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DUP trying to hold Theresa May to ransom

Whenever Theresa May signed up to a confidence and supply deal with the DUP following the Westminster election in 2017, she must have known that at some point the priorities of both sides would no longer converge.

The prime minister had been left with few options after her dreadful showing in that snap election and needed the ten DUP MPs to keep her government going.

For their part, the DUP drove a hard bargain, securing a £1 billion cash injection for Northern Ireland and for a while all seemed harmonious.

However, such forced political relationships rarely run smoothly and we are at the stage where suspicion and distrust is poisoning the atmosphere.

There was a wobble in December when the prime minister had to make a humiliating climbdown on the backstop wording in the face of DUP anger.

That episode will have told Mrs May that the largest unionist party is not afraid to flex its muscles if it believes there is any movement outside its 'blood red lines'.

In recent days we have seen the rhetoric stepped up as the crunch time nears when the prime minister will either find an agreed outcome or walk away without a deal, something that is generally accepted would be disastrous.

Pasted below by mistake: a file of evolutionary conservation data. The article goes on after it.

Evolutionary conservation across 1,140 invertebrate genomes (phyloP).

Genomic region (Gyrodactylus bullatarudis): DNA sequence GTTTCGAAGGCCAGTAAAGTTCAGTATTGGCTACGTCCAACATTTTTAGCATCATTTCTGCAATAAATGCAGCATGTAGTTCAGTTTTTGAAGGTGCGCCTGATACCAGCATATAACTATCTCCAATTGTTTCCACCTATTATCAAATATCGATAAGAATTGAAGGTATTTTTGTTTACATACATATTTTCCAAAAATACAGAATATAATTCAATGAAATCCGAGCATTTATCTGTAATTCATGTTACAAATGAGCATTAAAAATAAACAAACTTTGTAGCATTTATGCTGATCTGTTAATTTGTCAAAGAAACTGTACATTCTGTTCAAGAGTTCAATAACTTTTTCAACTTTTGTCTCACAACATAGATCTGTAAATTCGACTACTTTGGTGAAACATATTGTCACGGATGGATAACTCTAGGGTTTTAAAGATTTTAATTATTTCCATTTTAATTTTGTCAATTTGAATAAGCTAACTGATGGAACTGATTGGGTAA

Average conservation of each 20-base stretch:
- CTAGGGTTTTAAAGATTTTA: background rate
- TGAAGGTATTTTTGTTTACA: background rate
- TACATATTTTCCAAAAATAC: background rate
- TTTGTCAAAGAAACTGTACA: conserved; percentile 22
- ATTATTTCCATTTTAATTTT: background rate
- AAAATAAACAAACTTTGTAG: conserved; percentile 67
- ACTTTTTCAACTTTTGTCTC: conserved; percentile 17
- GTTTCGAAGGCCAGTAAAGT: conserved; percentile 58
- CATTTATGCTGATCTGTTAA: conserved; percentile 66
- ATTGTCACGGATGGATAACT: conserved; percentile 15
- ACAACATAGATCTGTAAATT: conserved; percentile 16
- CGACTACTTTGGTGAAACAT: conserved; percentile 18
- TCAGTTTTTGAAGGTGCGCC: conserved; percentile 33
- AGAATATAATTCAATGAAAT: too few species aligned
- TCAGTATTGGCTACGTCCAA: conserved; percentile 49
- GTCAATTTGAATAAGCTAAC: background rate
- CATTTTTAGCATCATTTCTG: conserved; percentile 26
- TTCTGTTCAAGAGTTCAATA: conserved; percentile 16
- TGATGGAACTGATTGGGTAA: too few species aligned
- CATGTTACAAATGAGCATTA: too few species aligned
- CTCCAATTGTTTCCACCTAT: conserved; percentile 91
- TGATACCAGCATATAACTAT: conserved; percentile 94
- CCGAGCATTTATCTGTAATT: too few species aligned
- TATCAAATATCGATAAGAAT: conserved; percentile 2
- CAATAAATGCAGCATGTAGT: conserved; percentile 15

The DUP this week threatened to vote against the budget later this month if Mrs May concedes to a deal that treats Northern Ireland differently to Britain.

And to show that it is serious, the party abstained from a vote on an amendment to an agriculture bill on Wednesday night.

This was a warning shot which did not impact on the overall outcome but the stakes will be much higher if the DUP helps to defeat the government on the budget, which could lead to a no-confidence motion.

Sammy Wilson has made it clear the party is prepared to see Mrs May jettisoned if she does not take their concerns on board.

The party seems to think the worst that could happen is a change of Tory leadership, but that ignores the real possibility of another election which could result in Jeremy Corbyn arriving in Downing Street.

Are the DUP really prepared to take that chance?

It is a big gamble and obviously the stakes are high as we enter the end stages of negotiations.

Theresa May, who met key cabinet colleagues last night to rally support, has some tough decisions to make in the coming days and weeks.

The DUP is playing its strongest card, but the prime minister, in the middle of finely balanced negotiations, may not appreciate being held to ransom by the party.

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